When Art, Music and Dance is in the Family Way

Margaret Garrett and Bruce Wolosoff in summer, 2019.

By Michelle Trauring

With just one day to record a defining cello concerto, Margaret Garrett knew her husband was nervous.

She didn’t blame him. The league was bigger. The sound was louder. The musical colors were bolder and brighter, their movement more deliberate than anything the composer had ever written.

This was a turning point, not only in his career, but also his life, and it now relied entirely on the prowess of cellist Sara Sant’Ambrogio, supported by the Royal Philharmonic Orchestra, without a single full rehearsal.

The cello concerto was composed specifically for Sant’Ambrogio, and from the first note, Bruce Wolosoff’s music changed the room.

“I always knew he was a wonderful composer, but to hear this piece in the world …,” Garrett trailed off, momentarily swept up in the memory as she sat in her studio on Shelter Island. “I got to go when they recorded it last summer in London, and being in that room was just like, ‘Oh my God, this is amazing.’ It was moving, it was exciting, it was like, ‘Wow, this is really what you’re meant to be doing in the world.’”

Bruce Wolosoff during the Royal Philharmonic Orchestra recording session.

Paired with Edward Elgar’s masterful cello concerto and Sant’Ambrogio’s own arrangements of Astor Piazzolla’s sultry “Libertango” and “Oblivion,” the album of the performance has already drawn critical acclaim since its release last month, gracing the Top Ten on the Billboard Classical chart for multiple weeks — and landing Wolosoff’s work among the history of great cello concertos.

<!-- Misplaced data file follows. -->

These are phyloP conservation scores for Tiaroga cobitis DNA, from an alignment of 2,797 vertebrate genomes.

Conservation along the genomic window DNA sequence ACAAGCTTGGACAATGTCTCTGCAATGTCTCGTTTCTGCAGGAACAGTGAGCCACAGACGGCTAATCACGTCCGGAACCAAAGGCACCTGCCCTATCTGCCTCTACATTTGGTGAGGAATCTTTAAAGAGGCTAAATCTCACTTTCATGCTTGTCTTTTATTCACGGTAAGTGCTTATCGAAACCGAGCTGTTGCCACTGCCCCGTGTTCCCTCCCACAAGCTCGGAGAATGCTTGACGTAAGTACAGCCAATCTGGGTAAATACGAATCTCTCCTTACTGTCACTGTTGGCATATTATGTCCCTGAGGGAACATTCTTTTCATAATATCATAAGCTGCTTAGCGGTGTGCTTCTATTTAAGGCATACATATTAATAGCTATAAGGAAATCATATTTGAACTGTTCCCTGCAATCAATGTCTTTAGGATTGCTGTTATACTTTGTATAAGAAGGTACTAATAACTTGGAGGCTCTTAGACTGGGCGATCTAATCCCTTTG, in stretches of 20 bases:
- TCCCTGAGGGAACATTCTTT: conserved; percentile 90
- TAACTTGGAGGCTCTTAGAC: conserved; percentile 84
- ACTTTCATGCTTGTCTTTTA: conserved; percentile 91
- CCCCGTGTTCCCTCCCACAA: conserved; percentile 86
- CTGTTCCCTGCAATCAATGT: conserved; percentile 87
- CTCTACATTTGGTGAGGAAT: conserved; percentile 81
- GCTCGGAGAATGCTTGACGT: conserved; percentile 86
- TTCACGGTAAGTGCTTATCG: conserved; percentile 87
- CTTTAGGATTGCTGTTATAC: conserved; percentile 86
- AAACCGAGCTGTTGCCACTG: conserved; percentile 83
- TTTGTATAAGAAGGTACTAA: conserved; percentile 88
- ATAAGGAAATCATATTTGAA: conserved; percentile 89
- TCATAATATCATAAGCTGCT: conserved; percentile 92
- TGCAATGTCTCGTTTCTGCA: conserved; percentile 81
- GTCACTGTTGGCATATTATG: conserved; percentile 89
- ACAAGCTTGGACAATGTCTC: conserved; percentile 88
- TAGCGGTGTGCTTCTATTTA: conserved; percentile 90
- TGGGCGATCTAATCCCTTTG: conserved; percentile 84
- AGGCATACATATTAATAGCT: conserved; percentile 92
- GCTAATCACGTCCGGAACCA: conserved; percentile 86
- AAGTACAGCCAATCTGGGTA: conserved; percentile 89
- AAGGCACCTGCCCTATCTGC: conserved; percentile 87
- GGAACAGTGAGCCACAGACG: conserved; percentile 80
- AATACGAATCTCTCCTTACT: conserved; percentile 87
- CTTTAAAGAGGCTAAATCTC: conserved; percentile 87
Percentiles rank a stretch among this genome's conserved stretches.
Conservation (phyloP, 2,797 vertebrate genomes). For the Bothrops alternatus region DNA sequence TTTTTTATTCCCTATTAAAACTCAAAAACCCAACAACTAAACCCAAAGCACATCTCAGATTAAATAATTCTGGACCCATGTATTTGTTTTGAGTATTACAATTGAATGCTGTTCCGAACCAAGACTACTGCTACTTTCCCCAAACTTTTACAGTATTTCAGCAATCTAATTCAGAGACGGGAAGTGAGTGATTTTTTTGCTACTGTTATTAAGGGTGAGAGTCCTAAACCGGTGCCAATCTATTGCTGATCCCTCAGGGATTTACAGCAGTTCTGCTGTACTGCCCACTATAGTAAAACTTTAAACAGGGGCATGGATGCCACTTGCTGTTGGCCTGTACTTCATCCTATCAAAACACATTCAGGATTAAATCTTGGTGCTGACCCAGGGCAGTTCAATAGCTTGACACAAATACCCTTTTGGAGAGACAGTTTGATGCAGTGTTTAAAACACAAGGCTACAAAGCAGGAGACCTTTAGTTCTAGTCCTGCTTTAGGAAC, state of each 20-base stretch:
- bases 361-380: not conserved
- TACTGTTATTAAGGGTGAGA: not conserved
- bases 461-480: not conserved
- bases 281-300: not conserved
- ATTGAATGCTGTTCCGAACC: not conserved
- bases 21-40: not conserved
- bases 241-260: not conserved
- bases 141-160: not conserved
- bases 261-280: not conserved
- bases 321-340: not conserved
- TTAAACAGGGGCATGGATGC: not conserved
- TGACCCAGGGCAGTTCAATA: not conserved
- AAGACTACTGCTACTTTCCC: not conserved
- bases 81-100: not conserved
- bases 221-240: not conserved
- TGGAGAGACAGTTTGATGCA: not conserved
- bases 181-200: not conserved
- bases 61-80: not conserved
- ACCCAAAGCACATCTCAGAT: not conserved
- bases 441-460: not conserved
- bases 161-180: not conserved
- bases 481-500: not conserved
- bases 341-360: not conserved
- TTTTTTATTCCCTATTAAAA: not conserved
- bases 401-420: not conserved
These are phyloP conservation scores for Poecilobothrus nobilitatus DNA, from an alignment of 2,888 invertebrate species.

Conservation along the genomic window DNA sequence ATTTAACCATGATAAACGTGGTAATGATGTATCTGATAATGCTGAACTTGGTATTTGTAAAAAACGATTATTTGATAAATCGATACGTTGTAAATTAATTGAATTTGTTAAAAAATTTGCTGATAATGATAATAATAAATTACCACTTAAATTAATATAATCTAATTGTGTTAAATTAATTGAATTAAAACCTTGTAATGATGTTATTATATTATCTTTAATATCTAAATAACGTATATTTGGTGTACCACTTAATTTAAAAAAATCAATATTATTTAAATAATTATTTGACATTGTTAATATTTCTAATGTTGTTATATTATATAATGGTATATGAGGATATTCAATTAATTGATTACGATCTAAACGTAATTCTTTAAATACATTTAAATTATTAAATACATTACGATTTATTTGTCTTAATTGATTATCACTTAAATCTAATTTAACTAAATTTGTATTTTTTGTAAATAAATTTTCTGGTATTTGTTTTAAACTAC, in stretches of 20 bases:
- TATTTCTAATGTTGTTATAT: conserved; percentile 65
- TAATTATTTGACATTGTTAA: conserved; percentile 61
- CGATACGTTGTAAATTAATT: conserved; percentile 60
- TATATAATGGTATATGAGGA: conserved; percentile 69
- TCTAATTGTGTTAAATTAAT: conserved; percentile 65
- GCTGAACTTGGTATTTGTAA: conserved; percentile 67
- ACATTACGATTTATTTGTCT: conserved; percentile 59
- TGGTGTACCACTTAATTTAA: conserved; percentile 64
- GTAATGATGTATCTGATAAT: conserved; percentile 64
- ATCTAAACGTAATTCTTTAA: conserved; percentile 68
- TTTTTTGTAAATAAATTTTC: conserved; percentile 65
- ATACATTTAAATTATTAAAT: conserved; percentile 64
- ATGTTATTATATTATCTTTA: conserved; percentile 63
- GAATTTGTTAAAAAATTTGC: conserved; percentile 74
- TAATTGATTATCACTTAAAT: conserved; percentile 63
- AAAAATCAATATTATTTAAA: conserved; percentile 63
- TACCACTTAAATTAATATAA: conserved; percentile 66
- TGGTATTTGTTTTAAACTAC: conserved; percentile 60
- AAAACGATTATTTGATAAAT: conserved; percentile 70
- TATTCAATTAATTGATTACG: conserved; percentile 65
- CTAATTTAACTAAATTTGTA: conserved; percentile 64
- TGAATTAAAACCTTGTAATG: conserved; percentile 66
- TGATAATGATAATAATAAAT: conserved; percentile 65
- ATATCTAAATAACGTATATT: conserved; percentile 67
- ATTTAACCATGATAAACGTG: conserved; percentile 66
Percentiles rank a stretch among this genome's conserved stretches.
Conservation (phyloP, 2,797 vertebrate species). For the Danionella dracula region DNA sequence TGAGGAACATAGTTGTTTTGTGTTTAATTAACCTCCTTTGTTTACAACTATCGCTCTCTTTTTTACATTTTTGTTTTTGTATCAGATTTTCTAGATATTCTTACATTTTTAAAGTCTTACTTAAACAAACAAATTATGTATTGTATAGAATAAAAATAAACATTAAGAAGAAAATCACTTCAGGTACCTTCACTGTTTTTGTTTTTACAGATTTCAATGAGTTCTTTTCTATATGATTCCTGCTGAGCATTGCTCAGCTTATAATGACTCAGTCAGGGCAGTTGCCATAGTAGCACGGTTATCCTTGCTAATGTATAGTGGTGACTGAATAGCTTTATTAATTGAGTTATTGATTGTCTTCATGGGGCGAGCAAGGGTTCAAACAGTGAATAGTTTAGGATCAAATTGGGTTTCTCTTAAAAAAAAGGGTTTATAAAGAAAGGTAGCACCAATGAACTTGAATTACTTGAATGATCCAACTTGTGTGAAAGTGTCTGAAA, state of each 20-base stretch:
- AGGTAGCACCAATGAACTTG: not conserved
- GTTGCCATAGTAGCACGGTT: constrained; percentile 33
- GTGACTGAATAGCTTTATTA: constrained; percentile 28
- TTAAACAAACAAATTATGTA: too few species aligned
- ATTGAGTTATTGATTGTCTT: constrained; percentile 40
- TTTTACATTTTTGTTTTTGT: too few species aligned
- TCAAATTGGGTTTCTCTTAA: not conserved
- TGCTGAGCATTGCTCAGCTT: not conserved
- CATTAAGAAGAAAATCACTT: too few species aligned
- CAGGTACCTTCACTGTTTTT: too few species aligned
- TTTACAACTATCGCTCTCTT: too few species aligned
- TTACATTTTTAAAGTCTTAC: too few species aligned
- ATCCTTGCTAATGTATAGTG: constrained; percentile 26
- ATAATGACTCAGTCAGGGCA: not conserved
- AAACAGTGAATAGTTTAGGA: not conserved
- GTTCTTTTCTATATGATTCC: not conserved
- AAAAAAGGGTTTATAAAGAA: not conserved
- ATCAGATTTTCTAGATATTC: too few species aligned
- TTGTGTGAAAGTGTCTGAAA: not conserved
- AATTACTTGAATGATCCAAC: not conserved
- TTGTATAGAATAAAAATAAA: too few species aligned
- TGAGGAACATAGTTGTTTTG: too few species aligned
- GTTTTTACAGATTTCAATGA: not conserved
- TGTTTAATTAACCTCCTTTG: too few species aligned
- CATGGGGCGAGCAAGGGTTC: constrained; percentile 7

“That recording was a huge turning point in my life, getting to work with the Royal Philharmonic,” he said at home on Shelter Island. “It’s a different league for me to be working in. It was so thrilling to work on that larger canvas. That’s the image that stayed with me. I get to tell a long, big story, and use a lot of colors. It has a textural richness that is beyond anything I’ve done before.”

The cello concerto release in October is just one of several highlights for Wolosoff from the past year. January saw his Grammy-nominated “More Music Inspired by Visual Art: Music of Bruce Wolosoff,” followed by his springtime collaboration with Pilobolus dance company at the New York Academy of Art. That project was a true meeting of the minds, the composer said, as the dancers danced, he improvised and participating artists drew.

And between it all, Wolosoff played publicly for the first time in years, for none other than Jules Feiffer, another Shelter Island resident, on the occasion of his 90th birthday.